For most university students, graduation means facing the new challenges of finding a job, paying off a heap of student loans and basically figuring out how to live an adult life. That’s not the story for two members of Brock University’s graduating class this year. At 93 and 74 years-old, Robin Guard and Allan Edgington don’t have to worry about any of that. The two men have just earned their masters degrees in history and Guard is the university’s oldest graduate.
After his wife passed away, Guard was looking for something to occupy his free time and keep his mind off her passing. The university’s offering of free undergraduate classes to students over 65 was perfect. He had earned his last degree in 1950 in London, England and was initially a little concerned about returning to school after 67 years away.
‘I was frankly nervous, yes,’ he told CTV news. Self-consciously he asked the professor if he would be an embarrassment in the class, he told him absolutely not.
‘I always remember the professor said, ‘No, we welcome you like crazy because we can’t get these students to talk, to tell us what they think. You old guys, you’re always ready to slap your mouths and talk.” And that’s how Guard became a valuable member, not only of the classes he was in, but of the entire learning process. He was able to add valuable insight to history classes learning about topics he had actually lived through. That’s bonus material you can’t get just anywhere.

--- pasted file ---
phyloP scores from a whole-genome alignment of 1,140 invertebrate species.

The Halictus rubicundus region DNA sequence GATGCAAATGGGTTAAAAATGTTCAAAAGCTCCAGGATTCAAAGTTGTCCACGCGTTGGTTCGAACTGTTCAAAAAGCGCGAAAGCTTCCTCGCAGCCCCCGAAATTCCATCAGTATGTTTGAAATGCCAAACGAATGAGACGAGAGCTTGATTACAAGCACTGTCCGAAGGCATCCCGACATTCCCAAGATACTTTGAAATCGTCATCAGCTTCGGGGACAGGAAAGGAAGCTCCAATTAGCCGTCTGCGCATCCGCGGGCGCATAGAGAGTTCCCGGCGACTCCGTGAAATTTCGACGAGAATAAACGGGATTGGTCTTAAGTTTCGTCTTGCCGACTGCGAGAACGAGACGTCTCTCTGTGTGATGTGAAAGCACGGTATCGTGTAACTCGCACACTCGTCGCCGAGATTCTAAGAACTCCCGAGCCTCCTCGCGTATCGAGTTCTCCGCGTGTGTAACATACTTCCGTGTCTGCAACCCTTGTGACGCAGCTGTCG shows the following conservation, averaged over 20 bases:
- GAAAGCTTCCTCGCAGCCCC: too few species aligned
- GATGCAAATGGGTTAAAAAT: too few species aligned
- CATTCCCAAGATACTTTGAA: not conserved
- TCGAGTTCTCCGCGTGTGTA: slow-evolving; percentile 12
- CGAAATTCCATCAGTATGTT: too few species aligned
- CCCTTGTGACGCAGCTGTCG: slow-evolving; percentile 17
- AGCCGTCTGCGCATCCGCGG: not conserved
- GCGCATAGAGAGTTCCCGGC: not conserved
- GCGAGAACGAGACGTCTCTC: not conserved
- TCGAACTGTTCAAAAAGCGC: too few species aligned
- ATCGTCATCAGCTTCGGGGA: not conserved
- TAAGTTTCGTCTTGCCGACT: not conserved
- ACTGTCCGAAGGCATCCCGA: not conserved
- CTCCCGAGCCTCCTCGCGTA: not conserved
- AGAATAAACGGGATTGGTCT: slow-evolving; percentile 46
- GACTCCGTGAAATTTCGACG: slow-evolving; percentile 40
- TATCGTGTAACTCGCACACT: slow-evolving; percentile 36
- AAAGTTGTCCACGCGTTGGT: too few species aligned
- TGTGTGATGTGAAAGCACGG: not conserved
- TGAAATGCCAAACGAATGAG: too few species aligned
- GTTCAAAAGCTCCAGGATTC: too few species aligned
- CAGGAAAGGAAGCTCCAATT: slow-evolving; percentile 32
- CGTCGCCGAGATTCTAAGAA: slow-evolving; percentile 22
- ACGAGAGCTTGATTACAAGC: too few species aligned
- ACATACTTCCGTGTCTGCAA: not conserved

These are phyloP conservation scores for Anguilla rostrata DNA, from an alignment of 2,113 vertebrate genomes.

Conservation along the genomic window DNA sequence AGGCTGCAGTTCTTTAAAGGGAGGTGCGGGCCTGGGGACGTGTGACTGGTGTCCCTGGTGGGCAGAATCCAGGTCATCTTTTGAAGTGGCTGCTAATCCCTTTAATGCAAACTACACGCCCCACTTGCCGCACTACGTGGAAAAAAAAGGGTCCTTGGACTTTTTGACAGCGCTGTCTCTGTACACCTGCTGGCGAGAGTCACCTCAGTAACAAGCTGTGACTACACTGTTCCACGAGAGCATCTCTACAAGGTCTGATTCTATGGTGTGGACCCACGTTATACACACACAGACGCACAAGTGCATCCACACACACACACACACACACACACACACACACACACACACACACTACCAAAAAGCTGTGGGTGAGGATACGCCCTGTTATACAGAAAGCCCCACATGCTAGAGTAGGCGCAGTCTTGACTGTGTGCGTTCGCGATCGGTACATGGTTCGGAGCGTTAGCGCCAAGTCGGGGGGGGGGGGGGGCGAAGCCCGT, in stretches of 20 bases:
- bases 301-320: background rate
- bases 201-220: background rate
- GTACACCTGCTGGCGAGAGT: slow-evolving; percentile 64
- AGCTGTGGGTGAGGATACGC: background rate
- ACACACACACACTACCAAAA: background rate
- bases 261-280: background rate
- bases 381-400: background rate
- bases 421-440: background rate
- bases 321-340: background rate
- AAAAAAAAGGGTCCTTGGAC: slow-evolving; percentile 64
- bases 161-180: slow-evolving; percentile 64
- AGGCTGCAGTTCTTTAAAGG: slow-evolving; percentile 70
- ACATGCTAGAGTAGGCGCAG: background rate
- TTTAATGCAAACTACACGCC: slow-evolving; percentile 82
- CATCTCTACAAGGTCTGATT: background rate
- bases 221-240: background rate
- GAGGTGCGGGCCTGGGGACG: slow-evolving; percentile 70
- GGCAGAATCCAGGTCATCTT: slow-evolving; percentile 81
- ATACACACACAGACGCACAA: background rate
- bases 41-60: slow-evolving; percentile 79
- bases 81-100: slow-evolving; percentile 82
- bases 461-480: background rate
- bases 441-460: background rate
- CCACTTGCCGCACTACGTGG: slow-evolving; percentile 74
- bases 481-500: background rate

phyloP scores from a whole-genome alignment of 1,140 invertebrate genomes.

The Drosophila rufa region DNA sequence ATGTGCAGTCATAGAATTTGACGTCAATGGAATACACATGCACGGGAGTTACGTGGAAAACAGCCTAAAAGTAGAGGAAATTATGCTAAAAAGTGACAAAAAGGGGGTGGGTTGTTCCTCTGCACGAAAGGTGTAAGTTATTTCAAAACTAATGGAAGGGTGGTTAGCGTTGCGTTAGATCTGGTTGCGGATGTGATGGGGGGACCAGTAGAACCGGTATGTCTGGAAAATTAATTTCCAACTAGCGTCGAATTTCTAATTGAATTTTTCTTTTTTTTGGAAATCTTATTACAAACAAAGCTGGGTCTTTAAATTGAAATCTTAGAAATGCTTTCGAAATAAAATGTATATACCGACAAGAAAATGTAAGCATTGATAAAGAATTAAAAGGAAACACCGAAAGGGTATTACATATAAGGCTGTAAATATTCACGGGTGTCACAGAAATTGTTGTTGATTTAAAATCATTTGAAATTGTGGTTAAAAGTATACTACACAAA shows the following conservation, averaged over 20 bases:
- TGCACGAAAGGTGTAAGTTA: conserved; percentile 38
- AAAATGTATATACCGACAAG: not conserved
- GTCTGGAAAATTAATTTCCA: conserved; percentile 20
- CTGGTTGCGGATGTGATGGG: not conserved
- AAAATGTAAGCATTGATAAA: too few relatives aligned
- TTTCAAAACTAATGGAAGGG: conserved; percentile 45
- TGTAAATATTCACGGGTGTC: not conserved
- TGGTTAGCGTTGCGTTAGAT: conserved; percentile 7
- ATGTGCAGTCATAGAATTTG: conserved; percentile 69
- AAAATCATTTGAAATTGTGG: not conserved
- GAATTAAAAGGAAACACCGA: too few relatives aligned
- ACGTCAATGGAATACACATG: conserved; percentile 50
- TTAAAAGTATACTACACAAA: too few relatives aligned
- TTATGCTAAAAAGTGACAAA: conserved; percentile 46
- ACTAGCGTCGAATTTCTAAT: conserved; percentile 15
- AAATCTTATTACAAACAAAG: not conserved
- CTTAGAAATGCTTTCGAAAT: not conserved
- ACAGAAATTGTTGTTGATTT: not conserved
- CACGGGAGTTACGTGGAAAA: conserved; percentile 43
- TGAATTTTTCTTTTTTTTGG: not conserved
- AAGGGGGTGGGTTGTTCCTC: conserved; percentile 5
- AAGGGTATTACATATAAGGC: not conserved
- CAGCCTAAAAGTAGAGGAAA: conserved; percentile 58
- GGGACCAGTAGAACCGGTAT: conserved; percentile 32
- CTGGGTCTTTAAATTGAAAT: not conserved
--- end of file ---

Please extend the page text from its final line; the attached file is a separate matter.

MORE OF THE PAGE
After completing their bachelors degrees in 2012, Guard and Edgington went back to complete their masters, which they’re receiving this week.
‘We both decided, what the hell,’ Edgington said, ‘Let’s continue with history.’ So that’s what they did. Guard says he’s going to be heading back to school again in the fall to feed his love of learning and inspire others to do the same.
‘I would love to be a role model, of course,’ he said, ‘A role model for the principle of never stop learning.’ He said he might also write a memoir because he’s found people to be interested in his personal history. We certainly are. His life has spanned almost an entire century, we’d love to read all about it.
And his advice for younger students entering university? ‘Keep healthy by constant exercise, eat a balanced diet and keep your mind active by reading.’
‘You only have one life,’ he said, ‘You might as well try everything.’